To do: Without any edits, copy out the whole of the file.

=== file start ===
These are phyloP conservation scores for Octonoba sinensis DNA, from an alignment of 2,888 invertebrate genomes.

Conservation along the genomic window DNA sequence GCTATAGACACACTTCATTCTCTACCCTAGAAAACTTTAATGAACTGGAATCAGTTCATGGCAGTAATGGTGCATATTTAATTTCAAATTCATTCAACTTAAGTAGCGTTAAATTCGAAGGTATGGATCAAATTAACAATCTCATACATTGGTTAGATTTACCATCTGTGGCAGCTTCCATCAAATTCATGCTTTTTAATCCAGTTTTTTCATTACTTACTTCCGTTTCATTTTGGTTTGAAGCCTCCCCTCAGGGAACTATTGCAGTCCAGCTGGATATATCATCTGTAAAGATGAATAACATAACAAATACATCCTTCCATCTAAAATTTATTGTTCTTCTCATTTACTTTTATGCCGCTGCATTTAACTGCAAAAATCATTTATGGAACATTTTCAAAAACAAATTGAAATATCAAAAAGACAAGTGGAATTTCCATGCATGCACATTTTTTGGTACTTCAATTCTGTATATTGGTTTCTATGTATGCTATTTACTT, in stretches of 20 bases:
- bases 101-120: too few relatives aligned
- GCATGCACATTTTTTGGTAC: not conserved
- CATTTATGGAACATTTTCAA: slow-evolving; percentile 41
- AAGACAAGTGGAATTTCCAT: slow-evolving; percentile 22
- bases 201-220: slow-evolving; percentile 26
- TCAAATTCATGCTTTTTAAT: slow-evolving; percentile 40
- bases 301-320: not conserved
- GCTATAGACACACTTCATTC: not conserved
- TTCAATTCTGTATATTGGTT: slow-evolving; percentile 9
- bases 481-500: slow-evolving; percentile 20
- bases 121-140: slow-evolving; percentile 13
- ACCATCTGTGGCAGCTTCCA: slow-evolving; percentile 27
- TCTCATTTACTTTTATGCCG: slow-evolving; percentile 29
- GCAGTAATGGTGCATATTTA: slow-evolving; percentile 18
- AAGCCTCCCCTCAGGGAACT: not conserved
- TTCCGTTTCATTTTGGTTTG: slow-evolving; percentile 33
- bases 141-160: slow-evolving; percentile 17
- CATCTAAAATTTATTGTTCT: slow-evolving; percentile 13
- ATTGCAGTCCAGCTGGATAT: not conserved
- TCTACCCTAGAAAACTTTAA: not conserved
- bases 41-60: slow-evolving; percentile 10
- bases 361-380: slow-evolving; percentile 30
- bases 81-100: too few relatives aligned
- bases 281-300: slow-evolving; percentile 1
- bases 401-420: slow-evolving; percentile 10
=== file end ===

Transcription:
These are phyloP conservation scores for Octonoba sinensis DNA, from an alignment of 2,888 invertebrate genomes.

Conservation along the genomic window DNA sequence GCTATAGACACACTTCATTCTCTACCCTAGAAAACTTTAATGAACTGGAATCAGTTCATGGCAGTAATGGTGCATATTTAATTTCAAATTCATTCAACTTAAGTAGCGTTAAATTCGAAGGTATGGATCAAATTAACAATCTCATACATTGGTTAGATTTACCATCTGTGGCAGCTTCCATCAAATTCATGCTTTTTAATCCAGTTTTTTCATTACTTACTTCCGTTTCATTTTGGTTTGAAGCCTCCCCTCAGGGAACTATTGCAGTCCAGCTGGATATATCATCTGTAAAGATGAATAACATAACAAATACATCCTTCCATCTAAAATTTATTGTTCTTCTCATTTACTTTTATGCCGCTGCATTTAACTGCAAAAATCATTTATGGAACATTTTCAAAAACAAATTGAAATATCAAAAAGACAAGTGGAATTTCCATGCATGCACATTTTTTGGTACTTCAATTCTGTATATTGGTTTCTATGTATGCTATTTACTT, in stretches of 20 bases:
- bases 101-120: too few relatives aligned
- GCATGCACATTTTTTGGTAC: not conserved
- CATTTATGGAACATTTTCAA: slow-evolving; percentile 41
- AAGACAAGTGGAATTTCCAT: slow-evolving; percentile 22
- bases 201-220: slow-evolving; percentile 26
- TCAAATTCATGCTTTTTAAT: slow-evolving; percentile 40
- bases 301-320: not conserved
- GCTATAGACACACTTCATTC: not conserved
- TTCAATTCTGTATATTGGTT: slow-evolving; percentile 9
- bases 481-500: slow-evolving; percentile 20
- bases 121-140: slow-evolving; percentile 13
- ACCATCTGTGGCAGCTTCCA: slow-evolving; percentile 27
- TCTCATTTACTTTTATGCCG: slow-evolving; percentile 29
- GCAGTAATGGTGCATATTTA: slow-evolving; percentile 18
- AAGCCTCCCCTCAGGGAACT: not conserved
- TTCCGTTTCATTTTGGTTTG: slow-evolving; percentile 33
- bases 141-160: slow-evolving; percentile 17
- CATCTAAAATTTATTGTTCT: slow-evolving; percentile 13
- ATTGCAGTCCAGCTGGATAT: not conserved
- TCTACCCTAGAAAACTTTAA: not conserved
- bases 41-60: slow-evolving; percentile 10
- bases 361-380: slow-evolving; percentile 30
- bases 81-100: too few relatives aligned
- bases 281-300: slow-evolving; percentile 1
- bases 401-420: slow-evolving; percentile 10